It’s tough to be inspired by the news these days… but if we take a step away from the “other” Washington, the picture couldn’t be rosier in the Apple State.
King County added 59,500 jobs year over year – besting job growth in 2015 by nearly 15%. This is outstanding news when you consider that 2015 was a breakout year for job growth, and local economists predicted that growth to slow.
This means jobs are a panacea for any economic woe, right?
Well, sort of. As commercial real estate investors and developers, we love, love, love job growth. Yet the full implications for our investments is not that simple.
Here are 5 other important factors to weigh as we look toward 2017:
- Excellent Economic Conditions
- Continuing Apartment Developments
- Tough-to-Obtain Loans
- Cheap Cohort Markets
- The Realities of Commuting
Excellent Economic Conditions
Seattle metro area unemployment fell to a historic low of 3.9% this October, and the aforementioned EDC report revealed that the highest growth sectors in 2016 were Professional and Business Services jobs – READ: high wage earning jobs!
To make a long story short: unprecedented job growth, historically low employment, and growth in high-wage job sectors is good; it’s very, very good.
Continuing Apartment Developments
The economics of commercial real estate development are quite simple. The production of new apartment units requires only demand and capital. Willing developers and land are in abundance. One cannot quibble that land is too expensive when you look at high density-markets like NYC and London.
Despite the staggering development of 40,000 units between 2012 to 2016, the next four years may bring another 57,000 units to market. In total – and if built – this 9 year run would add 45% more units to inventory levels in 2011.
To put these numbers in context, from 1985 to 1992 the market added approximately 80,000 units. The region had a far smaller population, fewer jobs, and a greater percentage of home ownership.
Cars have governors to prevent the engine from overrunning components not equipped to maintain speeds achievable by said engine. Should an electronic governor on an engine fail, a tire could blow-out at high speeds, resulting in catastrophe.
The same ideas apply to real estate bubbles. When capital “outruns” demand – catastrophe can and does occur. Most financial collapses in the last 800 years were associated with and directly caused by unfettered access to capital – or in the case of the Great Recession, financial instruments capable of emulating capital.
The new parlance of our time is High Volatility Commercial Real Estate (HVCRE). Regulating bodies are placing a governor on banks who loan against “high volatility” collateral – and in many cases that collateral is commercial real estate.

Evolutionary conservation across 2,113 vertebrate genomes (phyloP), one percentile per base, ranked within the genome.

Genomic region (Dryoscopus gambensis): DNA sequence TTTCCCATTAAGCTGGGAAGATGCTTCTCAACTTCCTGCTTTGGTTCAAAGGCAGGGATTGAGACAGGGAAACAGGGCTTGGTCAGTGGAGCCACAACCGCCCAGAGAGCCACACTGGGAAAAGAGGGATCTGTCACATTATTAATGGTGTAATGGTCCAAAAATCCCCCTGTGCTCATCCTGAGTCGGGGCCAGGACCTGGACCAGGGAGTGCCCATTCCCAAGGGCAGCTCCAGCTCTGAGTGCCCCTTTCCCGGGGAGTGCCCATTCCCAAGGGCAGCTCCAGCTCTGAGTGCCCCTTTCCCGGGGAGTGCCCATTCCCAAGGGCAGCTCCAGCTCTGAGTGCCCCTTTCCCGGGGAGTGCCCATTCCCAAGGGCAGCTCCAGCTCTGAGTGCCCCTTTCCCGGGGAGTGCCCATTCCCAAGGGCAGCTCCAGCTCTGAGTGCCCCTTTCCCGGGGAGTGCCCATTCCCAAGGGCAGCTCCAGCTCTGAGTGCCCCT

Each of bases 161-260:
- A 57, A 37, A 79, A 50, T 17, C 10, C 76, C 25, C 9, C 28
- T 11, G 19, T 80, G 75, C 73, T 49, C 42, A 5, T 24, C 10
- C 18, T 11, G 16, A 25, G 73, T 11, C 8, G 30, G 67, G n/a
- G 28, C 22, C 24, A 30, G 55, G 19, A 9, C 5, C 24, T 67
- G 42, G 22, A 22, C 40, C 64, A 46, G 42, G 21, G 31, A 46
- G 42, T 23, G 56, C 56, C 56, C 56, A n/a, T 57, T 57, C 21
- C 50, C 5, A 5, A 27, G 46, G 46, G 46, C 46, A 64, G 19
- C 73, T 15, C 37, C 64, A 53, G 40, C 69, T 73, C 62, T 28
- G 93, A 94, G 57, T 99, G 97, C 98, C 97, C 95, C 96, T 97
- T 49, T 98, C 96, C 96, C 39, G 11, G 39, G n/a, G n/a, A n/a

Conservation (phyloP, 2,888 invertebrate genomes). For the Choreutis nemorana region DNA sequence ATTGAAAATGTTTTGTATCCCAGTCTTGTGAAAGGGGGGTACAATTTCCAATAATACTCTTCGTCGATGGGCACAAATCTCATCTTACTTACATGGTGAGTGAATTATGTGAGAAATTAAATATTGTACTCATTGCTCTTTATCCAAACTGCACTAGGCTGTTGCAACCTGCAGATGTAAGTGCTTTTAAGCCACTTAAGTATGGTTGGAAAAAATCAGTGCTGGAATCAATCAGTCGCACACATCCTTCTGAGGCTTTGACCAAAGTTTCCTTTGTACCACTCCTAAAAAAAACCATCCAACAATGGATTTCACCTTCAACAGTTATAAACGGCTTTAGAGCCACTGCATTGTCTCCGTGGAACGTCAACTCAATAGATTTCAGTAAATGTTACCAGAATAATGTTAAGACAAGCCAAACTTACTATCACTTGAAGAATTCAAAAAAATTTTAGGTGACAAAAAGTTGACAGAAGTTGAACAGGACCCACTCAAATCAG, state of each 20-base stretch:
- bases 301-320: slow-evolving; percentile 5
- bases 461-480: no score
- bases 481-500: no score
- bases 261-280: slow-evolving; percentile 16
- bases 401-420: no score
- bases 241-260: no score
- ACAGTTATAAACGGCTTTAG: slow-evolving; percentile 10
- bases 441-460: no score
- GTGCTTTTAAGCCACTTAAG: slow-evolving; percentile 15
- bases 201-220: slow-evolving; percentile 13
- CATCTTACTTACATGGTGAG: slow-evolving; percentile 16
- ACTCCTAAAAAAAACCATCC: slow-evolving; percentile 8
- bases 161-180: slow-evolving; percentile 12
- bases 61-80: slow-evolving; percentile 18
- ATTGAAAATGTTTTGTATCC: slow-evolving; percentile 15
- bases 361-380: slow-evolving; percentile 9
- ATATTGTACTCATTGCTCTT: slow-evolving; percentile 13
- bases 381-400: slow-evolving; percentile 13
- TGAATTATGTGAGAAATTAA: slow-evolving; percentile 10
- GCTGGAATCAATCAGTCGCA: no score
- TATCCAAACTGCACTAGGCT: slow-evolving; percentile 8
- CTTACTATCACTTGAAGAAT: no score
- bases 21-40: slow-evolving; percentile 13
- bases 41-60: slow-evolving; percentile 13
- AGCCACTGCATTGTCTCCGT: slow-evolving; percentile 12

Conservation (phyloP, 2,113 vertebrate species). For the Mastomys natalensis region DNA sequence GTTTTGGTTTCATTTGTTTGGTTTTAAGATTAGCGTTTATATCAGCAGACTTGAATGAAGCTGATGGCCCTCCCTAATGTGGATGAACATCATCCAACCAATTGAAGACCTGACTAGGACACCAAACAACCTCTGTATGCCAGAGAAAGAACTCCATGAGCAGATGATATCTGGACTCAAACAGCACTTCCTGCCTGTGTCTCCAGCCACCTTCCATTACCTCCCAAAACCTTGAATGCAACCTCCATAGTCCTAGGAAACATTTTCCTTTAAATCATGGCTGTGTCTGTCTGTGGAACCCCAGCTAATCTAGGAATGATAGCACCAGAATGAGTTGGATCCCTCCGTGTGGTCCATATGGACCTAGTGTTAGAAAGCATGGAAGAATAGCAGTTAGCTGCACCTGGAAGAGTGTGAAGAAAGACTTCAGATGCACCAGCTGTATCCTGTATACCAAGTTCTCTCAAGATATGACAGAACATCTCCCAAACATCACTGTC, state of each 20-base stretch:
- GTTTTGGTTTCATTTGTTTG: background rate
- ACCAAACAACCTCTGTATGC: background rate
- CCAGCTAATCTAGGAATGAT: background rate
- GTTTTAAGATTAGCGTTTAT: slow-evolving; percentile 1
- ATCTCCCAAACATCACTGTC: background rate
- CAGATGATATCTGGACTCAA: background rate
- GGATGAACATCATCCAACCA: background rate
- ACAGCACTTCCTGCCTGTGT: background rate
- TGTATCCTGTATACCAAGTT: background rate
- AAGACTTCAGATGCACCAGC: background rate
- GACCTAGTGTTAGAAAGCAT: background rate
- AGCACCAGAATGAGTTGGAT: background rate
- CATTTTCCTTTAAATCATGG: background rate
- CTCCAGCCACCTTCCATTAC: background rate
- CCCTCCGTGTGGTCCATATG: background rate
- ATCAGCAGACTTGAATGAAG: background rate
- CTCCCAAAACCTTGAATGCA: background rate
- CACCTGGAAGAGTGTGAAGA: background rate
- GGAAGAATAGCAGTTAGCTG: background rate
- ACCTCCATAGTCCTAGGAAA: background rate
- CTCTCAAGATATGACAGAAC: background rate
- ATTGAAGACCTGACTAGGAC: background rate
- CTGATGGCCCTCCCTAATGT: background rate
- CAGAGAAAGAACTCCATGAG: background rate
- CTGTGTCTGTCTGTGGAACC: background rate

The impact is a moderation of the speed at which capital is deployed. This “governor” helps moderate the actual development and delivery of the aforementioned 57,000 units proposed in the region and helps prevent our metaphorical “tire from blowing out.”
Cheap Cohort Markets
People and jobs are moving to our region in droves. Apartment prices are up and affordability is down – but what does this mean for the apartment industry?
In October, Seattle once more made Zumper’s list of the highest median rent prices. Does this mean that Seattle is SO VERY EXPENSIVE? Yes, and no.
It means if you moved from Biloxi, MS you might find Seattle unaffordable. But if you moved from San Francisco, your rent could be 47% less! The same deal applies to people moving from all our other cohort markets.
The Reality of Commuting
Based on the above graphic, one could decide to keep pumping out Class A glass towers – and some will. But not everyone in Seattle is a software engineer (ok, I might be wrong about that!).
Seattle will still have the fastest rising rents in the nation next year. Yet, when Zillow cited markets with the strongest rent growth potential, they didn’t name Seattle or the other usual suspects. Instead they listed these as the markets with the best rent growth potential:
- Burien – 5% rent growth
- Shoreline – 4% rent growth
- Renton – 7% rent growth
None of these locations are immediately adjacent to the region’s major employment centers, but they are all proximate to job centers. Not everyone can live next-door to work, but many can live nearby.
Identifying highly desirable locations to live – those close to work, well-amenitized and affordable — is key to a cogent apartment investment strategy, especially as regional urban markets continue to price-out renters.
Looking at the 5 factors addressed above, one can easily arrive at two conclusions: (1) there is a tremendous amount of opportunity in our apartment market, and (2) uncovering and capitalizing on that opportunity requires intense expertise and analysis. We are here to help!